Dealing with this can be a Sisyphean task, but Ergo has developed a cloud-based strategy to promote both security and compliance.

We align with CSC20 controls.

This does not just mean setting up and managing technical solutions, though.

The controls range across the organisation from physical hardware to the organisational policies and compliance requirements. We assess you on these controls.

Given that most businesses are not primarily an IT business, moving security and compliance out to a service provider makes sense especially as there are lingering fears about the cloud. The problem is, says Blanche, all businesses are already in the cloud: via so-called ‘shadow IT’.

If you don’t do anything you’re whistling past the graveyard—and you’re going to get hanged.

With this in mind, Ergo has translated the CSC20 controls into a set of steps and a gap analysis assessments.

However, even in those sectors security and compliance can be a hard sell. It still seems to be that unless you’ve been hurt, it’s not always a top priority.

Blanche says that one issue is that while technical solutions—firewalls, inter alia—have improved, breaches now tend to come through lax access and identity controls. In addition, what hackers do when they get in has also changed: as hacking has developed from a pastime to a criminal industry, breaches no longer announce themselves.

Abuse ransomware, hacks, it is so prevalent out there. It is literally inevitable. The amount of attacks that you see on managed firewalls from eastern Europe, the far East, South America and so on, is shocking. The hackers don’t flag attacks anymore.

Whether it is infrastructure, software, platform or security, the cloud is here to stay, and one important reason for this is that it allows for IT staff to be deployed on higher value things.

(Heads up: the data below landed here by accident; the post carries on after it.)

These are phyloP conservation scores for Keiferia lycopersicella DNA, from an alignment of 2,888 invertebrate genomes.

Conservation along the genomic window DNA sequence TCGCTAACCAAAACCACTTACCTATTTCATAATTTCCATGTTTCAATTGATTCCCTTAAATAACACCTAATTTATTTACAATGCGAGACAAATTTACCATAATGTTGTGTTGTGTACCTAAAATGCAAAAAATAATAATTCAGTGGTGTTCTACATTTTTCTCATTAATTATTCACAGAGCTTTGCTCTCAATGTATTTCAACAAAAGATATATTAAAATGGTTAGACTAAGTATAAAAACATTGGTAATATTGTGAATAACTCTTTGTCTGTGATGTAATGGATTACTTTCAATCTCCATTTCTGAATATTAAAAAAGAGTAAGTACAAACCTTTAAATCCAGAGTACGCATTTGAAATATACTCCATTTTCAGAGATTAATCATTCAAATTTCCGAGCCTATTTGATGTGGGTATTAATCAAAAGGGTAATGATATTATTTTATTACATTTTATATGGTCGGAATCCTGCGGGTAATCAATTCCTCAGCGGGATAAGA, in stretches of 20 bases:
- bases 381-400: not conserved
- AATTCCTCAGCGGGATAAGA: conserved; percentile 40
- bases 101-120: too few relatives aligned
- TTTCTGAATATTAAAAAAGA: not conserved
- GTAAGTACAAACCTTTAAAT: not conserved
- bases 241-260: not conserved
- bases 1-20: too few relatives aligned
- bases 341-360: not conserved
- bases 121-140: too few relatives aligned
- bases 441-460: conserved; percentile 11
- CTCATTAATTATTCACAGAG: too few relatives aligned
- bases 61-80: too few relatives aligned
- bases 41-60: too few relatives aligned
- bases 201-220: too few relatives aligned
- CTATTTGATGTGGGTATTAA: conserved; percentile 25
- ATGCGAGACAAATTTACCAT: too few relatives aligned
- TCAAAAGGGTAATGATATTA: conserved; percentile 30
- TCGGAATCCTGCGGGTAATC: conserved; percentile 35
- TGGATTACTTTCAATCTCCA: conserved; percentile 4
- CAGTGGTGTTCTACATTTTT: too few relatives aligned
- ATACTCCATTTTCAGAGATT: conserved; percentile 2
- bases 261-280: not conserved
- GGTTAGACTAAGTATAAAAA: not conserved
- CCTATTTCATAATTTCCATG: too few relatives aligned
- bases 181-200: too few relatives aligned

Most industry analysts think the future is hybrid, which is likely to be the case as people may want to keep some things—say payroll—on-premises, but are better off purchasing other things as a service.

Freed of the need to keep servers running, an IT department making use of cloud services can then go on to contribute to a business’ bottom line, something that is essential in a rapidly changing business environment.

If you’re not in that disruptive space, you going to be disrupted. You’re either one or the other. You don’t want IT staff checking that this box in the corner is working or ordering disks.

Businesses need to have a cloud strategy that includes both security and compliance at its core.

We have a proven track record and a portfolio of clients across public, private and hybrid that we have successfully implemented cloud-based strategies for. Accelerating their digital transformation journey in a safe and secure way.

If you would like to know more, contact Ergo to speak to a cloud consultant at


Steve Blanche is chief technology officer with Ergo Group